War history: Life on the home front in Suffolk during the First World War

In May, 1916, in an attempt to maximise daylight hours for farm workers and factories, British Summe

In May, 1916, in an attempt to maximise daylight hours for farm workers and factories, British Summertime was introduced. - Credit: Archant

Mike Peters, Galloway’s resident military historian, looks at the effect of the Great War on people at home.

In May, 1916, in an attempt to maximise daylight hours for farm workers and factories, British Summe

In May, 1916, in an attempt to maximise daylight hours for farm workers and factories, British Summertime was introduced. - Credit: Archant

Many of the changes in the law of the land made during the Great War had far-reaching effects, transforming life for everybody in British society. Remarkably, some of those laws and emergency measures remain in place today and yet the majority of people affected by them have no idea where they originated or why we have them.

The declaration of war triggered almost instant change in the daily lives of the British public. Even before war was declared on August 4 the Royal Navy had been mobilised and the army was ready to do the same. A war in Europe had been anticipated and governments on both sides realised a clash between the major powers would bring war of unprecedented proportions. This focused minds on the mobilisation of entire populations to fight on a new, unparalleled and industrial scale.

The outbreak of war brought many new rules and regulations to Britain, the most important the Defence of the Realm Act (DORA), passed on August 8, 1914, “for securing public safety”.

This new all-encompassing act gave the Government sweeping powers to prosecute anybody whose actions were deemed to “jeopardise the success of the operations of His Majesty’s forces or to assist the enemy”. This gave the Act a very wide interpretation. It regulated virtually every aspect of life on the British home front and its bounds expanded exponentially as war progressed.


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In hindsight, some of the new rules and laws may seem very quirky or amusing. Others seem to make absolute common sense and we wonder why they weren’t already in place; but we should always remember we are looking back over 100 years through a telescope rated with 20 x 20 hindsight.

DORA allowed the Government to restrict the movement of foreign nationals, and to censor the press and individual mail. Measures that in the 21st Century seem draconian were quickly accepted as a necessity of war.

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Amongst the first batch of new laws is one that can definitely be filed under Q for quirky or quaint.

With the threat of air raids came a swathe of new regulations designed to protect the civilian population from marauding German Zeppelins and Gotha bombers. One of the most unusual was a ban on the common practice of whistling-down passing taxicabs. It was thought the whistles might be confused with the sound of the newly-introduced air raid alarms. Concern over the potential disruption that might be caused by false alarms led to the introduction of the no-whistling rule.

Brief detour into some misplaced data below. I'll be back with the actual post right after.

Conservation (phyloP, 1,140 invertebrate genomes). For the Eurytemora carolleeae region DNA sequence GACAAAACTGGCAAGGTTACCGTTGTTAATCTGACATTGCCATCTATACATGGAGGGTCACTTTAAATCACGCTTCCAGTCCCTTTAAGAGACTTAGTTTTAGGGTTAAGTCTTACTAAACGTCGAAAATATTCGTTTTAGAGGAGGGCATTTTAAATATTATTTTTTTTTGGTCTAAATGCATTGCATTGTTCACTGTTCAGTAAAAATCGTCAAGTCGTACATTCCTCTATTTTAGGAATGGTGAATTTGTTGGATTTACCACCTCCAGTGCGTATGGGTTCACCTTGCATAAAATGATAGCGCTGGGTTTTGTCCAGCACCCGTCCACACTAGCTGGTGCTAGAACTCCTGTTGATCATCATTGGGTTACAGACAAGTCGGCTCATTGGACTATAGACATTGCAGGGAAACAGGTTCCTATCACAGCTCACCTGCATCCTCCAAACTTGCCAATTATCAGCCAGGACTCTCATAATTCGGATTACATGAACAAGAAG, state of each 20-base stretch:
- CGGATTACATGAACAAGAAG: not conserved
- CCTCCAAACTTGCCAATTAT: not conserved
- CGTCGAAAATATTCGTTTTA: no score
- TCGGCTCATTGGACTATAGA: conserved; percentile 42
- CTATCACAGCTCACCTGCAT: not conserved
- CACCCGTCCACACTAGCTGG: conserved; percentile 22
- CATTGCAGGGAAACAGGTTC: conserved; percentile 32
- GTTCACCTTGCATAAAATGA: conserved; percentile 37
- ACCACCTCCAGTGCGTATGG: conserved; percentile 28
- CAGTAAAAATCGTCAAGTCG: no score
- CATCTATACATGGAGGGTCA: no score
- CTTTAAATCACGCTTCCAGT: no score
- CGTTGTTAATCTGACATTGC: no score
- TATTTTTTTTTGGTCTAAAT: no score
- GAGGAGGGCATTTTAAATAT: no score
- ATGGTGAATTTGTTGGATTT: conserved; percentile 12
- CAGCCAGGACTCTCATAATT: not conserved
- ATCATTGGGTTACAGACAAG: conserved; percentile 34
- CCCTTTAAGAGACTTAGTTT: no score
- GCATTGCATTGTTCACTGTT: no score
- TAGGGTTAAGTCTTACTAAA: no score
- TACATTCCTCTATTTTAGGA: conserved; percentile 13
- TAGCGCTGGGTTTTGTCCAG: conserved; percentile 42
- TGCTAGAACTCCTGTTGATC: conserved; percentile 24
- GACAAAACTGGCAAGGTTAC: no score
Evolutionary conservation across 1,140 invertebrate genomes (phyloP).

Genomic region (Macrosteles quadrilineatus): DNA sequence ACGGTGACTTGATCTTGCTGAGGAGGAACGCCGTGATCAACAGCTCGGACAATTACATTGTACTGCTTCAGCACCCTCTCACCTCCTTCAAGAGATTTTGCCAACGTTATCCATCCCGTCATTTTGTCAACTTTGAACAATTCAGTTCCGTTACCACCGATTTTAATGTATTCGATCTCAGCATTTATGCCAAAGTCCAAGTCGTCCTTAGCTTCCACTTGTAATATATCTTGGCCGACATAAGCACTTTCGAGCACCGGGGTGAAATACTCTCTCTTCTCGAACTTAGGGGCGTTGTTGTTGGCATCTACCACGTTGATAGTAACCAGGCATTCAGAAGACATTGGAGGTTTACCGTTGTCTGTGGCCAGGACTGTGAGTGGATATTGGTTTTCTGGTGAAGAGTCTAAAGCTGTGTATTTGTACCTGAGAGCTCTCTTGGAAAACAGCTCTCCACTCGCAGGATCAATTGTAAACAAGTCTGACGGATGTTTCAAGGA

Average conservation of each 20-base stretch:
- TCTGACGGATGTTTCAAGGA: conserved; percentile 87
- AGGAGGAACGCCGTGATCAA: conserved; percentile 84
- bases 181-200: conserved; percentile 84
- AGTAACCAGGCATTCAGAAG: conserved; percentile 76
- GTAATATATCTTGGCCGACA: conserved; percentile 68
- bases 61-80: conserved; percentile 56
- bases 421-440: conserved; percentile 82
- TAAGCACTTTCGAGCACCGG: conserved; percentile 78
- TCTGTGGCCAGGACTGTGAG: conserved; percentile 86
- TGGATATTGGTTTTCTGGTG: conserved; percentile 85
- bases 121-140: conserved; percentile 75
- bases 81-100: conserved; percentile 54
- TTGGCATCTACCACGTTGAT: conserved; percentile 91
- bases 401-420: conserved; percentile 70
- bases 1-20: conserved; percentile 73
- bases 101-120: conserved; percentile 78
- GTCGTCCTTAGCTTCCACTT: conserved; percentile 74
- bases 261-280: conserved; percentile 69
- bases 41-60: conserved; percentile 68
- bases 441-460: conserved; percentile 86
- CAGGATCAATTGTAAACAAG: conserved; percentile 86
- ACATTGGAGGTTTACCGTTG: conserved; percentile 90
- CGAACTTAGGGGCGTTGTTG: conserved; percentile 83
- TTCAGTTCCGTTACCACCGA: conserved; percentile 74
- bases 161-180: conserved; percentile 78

In an attempt to prevent spies or saboteurs attacking key points, the Government passed a law prohibiting loitering near tunnels and bridges. The threat of saboteurs signalling to ships or aircraft brought about a ban on the lighting of bonfires.

In some industrial and military towns the air threat brought new regulations imposing a black-out system at night. This had the unintended consequence of increasing the crime rate and the levels of prostitution. Both had secondary consequences, affecting war production and the number of soldiers deemed medically unfit to fight due to sexually-transmitted illnesses.

One of the most radical new measures even changed the way we tell the time.

In May, 1916, in an attempt to maximise daylight hours for farm workers and factories, British Summertime was introduced. The clocks went forward an hour for the very first time that summer, a temporary wartime measure we still live with and debate today.

One of the other laws affecting public life was triggered by concerns over lost production in the ever-expanding armaments industry. In reaction to reports of excessive drinking by workers and disruption to industrial output, the decision was taken to regulate licensing laws for the pubs the armaments workers graced with their newfound wealth.

As well as regulating opening hours the Government also ordered the strength of alcohol to be reduced. If these new measures weren’t radical enough, a new “no treating” law was introduced – essentially a ban on buying drinks for other people. Concern over the control of drugs also triggered legislation tightly controlling the production and sale of powerful drugs.

As you can see, the First World War had a dramatic effect on every aspect of life in Britain and many of the changes made still resonate today.

Would you like to visit the Western Front? Why not join a five-day tour on August 17 and discover the battlefields of the First World War? Visit the Galloway website or a Galloway Travel Centre for information.

You can also follow a battlefields feed on Twitter @GallowayBattles or find battlefield tour reports on the Galloway Travel Facebook page

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